fighting spam and scams on the Internet
"419" Scam – Advance Fee / Fake Lottery Scam
The so-called "419" scam is a type of fraud dominated by criminals from Nigeria and other countries in Africa. Victims of the scam are promised a large amount of money, such as a lottery prize, inheritance, money sitting in some bank account, etc.
Victims never receive this non-existent fortune but are tricked into sending their money to the criminals, who remain anonymous. They hide their real identity and location by using fake names and fake postal addresses as well as communicating via anonymous free email accounts and mobile phones.
Keep in mind that scammers DO NOT use their real names when defrauding people.
The criminals either abuse names of real people or companies or invent names or addresses.
Any real people or companies mentioned below have NO CONNECTION to the scammers!
Read more about such scams here or in our 419 FAQ. Use the Scam-O-Matic to verify suspect emails.
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Some comments by the Scam-O-Matic about the following email:
- This email uses a separate reply address that is different from the sender address. Spammers use this to get replies even when the original spam sending accounts have been shut down. Also, sometimes the sender addresses are legitimate looking but fake and only the reply address is actually an email account controlled by the scammers.
- The following phrases in this message should put you on alert:
- "million united states dollars" (they want you to be blinded by the prospect of quick money, but the only money that ever changes hands in 419 scams is from you to the criminals)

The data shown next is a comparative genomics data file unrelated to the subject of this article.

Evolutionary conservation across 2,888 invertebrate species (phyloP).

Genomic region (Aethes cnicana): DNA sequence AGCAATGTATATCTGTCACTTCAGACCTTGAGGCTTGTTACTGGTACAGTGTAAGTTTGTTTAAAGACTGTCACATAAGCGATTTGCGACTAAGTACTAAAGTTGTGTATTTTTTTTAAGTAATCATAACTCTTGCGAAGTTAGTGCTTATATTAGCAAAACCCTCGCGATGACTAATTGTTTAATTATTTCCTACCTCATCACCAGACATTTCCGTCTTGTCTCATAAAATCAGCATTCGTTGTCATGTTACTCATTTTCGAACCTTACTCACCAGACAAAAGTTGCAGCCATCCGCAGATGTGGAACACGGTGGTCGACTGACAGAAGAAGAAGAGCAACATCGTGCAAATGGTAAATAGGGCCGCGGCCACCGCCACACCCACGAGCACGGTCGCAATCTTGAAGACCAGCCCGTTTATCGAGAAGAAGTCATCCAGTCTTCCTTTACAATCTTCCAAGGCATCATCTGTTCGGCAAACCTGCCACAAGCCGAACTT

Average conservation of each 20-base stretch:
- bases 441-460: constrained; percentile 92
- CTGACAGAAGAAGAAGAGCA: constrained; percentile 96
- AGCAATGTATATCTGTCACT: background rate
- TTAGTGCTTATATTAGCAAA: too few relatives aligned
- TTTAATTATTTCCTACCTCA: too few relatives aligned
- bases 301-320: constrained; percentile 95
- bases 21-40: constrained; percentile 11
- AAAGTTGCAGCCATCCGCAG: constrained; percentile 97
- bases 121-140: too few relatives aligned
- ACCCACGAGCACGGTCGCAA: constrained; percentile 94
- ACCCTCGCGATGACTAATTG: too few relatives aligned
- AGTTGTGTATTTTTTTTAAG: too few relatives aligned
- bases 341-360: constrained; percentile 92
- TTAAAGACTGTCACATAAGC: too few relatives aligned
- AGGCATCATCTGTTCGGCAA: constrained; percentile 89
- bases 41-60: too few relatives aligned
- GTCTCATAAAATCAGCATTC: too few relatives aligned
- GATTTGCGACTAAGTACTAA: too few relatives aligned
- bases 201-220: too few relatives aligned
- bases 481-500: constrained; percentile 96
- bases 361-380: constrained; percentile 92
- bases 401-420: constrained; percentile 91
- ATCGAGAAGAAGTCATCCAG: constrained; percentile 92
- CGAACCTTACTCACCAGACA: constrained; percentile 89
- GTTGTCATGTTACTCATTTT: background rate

- ",000,000" (they want you to be blinded by the prospect of quick money, but the only money that ever changes hands in 419 scams is from you to the criminals)
- "00,000.00" (they want you to be blinded by the prospect of quick money, but the only money that ever changes hands in 419 scams is from you to the criminals)
- This email message is a 419 scam. Please see our 419 FAQ for more details on such scams.
Fraud email example:
From: "Mr.Hobart Johnson" (may be fake)
Date: Sun, 19 May 2013 23:43:14 +0800
Subject: Attention please,
I am Mr. Hobart Johnson, I was an attorney to a deceased client of mine, who died of a heart attack in 2001, but before his demise, he had a deposit of (US$19,000,000.00) Ninteen Million United States Dollars with a security vault here as a family treasure which I'm aware of as his lawyer.
I want us to claim this treasure from the company by positioning you as his next of kin with all legal documents required to back up your claim from the security vault since you have a name march with him. The security vault has issued me a notice to contact the next of kin for claim but it's unfortunate that every efforts to locate any of his relative was unsuccessful.
Would you be interested to cooperate with me in this venture, do send me an email for a complete explanation to succeed this deal knowing that it's private and confidential.
(Attorney at Law)